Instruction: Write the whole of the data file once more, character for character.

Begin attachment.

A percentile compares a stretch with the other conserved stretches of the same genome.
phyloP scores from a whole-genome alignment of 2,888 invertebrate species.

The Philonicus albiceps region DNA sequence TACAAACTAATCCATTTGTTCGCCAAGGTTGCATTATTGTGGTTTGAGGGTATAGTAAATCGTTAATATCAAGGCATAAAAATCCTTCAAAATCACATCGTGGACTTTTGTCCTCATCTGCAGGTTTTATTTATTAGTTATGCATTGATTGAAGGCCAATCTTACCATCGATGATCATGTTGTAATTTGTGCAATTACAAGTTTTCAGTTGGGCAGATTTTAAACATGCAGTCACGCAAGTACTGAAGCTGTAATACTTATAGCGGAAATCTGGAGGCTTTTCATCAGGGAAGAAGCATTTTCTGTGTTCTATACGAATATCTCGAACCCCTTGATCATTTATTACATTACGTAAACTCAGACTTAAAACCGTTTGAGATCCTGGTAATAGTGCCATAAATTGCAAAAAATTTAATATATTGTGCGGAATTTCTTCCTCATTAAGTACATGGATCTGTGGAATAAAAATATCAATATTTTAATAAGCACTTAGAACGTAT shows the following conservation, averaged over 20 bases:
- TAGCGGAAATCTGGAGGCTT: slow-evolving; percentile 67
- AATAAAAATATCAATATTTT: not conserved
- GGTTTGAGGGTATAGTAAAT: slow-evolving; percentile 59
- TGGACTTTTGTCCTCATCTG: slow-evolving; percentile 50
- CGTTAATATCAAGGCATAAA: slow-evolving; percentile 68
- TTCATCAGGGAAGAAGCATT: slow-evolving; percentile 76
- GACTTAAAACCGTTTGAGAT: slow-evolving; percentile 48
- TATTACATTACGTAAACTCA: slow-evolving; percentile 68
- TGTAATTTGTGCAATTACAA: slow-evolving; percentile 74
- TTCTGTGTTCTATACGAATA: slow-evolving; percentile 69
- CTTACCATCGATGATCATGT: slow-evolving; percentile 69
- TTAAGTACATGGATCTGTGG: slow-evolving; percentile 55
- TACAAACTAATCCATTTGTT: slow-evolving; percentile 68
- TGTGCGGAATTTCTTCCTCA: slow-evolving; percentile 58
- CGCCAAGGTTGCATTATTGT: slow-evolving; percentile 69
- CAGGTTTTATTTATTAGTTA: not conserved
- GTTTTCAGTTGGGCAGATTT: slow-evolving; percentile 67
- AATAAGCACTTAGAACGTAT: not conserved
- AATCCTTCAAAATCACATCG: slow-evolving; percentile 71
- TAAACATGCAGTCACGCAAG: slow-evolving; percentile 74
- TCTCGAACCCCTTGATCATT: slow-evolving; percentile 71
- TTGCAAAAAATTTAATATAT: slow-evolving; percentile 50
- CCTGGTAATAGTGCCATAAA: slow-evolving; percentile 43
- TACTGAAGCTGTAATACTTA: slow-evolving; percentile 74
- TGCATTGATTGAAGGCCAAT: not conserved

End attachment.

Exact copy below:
A percentile compares a stretch with the other conserved stretches of the same genome.
phyloP scores from a whole-genome alignment of 2,888 invertebrate species.

The Philonicus albiceps region DNA sequence TACAAACTAATCCATTTGTTCGCCAAGGTTGCATTATTGTGGTTTGAGGGTATAGTAAATCGTTAATATCAAGGCATAAAAATCCTTCAAAATCACATCGTGGACTTTTGTCCTCATCTGCAGGTTTTATTTATTAGTTATGCATTGATTGAAGGCCAATCTTACCATCGATGATCATGTTGTAATTTGTGCAATTACAAGTTTTCAGTTGGGCAGATTTTAAACATGCAGTCACGCAAGTACTGAAGCTGTAATACTTATAGCGGAAATCTGGAGGCTTTTCATCAGGGAAGAAGCATTTTCTGTGTTCTATACGAATATCTCGAACCCCTTGATCATTTATTACATTACGTAAACTCAGACTTAAAACCGTTTGAGATCCTGGTAATAGTGCCATAAATTGCAAAAAATTTAATATATTGTGCGGAATTTCTTCCTCATTAAGTACATGGATCTGTGGAATAAAAATATCAATATTTTAATAAGCACTTAGAACGTAT shows the following conservation, averaged over 20 bases:
- TAGCGGAAATCTGGAGGCTT: slow-evolving; percentile 67
- AATAAAAATATCAATATTTT: not conserved
- GGTTTGAGGGTATAGTAAAT: slow-evolving; percentile 59
- TGGACTTTTGTCCTCATCTG: slow-evolving; percentile 50
- CGTTAATATCAAGGCATAAA: slow-evolving; percentile 68
- TTCATCAGGGAAGAAGCATT: slow-evolving; percentile 76
- GACTTAAAACCGTTTGAGAT: slow-evolving; percentile 48
- TATTACATTACGTAAACTCA: slow-evolving; percentile 68
- TGTAATTTGTGCAATTACAA: slow-evolving; percentile 74
- TTCTGTGTTCTATACGAATA: slow-evolving; percentile 69
- CTTACCATCGATGATCATGT: slow-evolving; percentile 69
- TTAAGTACATGGATCTGTGG: slow-evolving; percentile 55
- TACAAACTAATCCATTTGTT: slow-evolving; percentile 68
- TGTGCGGAATTTCTTCCTCA: slow-evolving; percentile 58
- CGCCAAGGTTGCATTATTGT: slow-evolving; percentile 69
- CAGGTTTTATTTATTAGTTA: not conserved
- GTTTTCAGTTGGGCAGATTT: slow-evolving; percentile 67
- AATAAGCACTTAGAACGTAT: not conserved
- AATCCTTCAAAATCACATCG: slow-evolving; percentile 71
- TAAACATGCAGTCACGCAAG: slow-evolving; percentile 74
- TCTCGAACCCCTTGATCATT: slow-evolving; percentile 71
- TTGCAAAAAATTTAATATAT: slow-evolving; percentile 50
- CCTGGTAATAGTGCCATAAA: slow-evolving; percentile 43
- TACTGAAGCTGTAATACTTA: slow-evolving; percentile 74
- TGCATTGATTGAAGGCCAAT: not conserved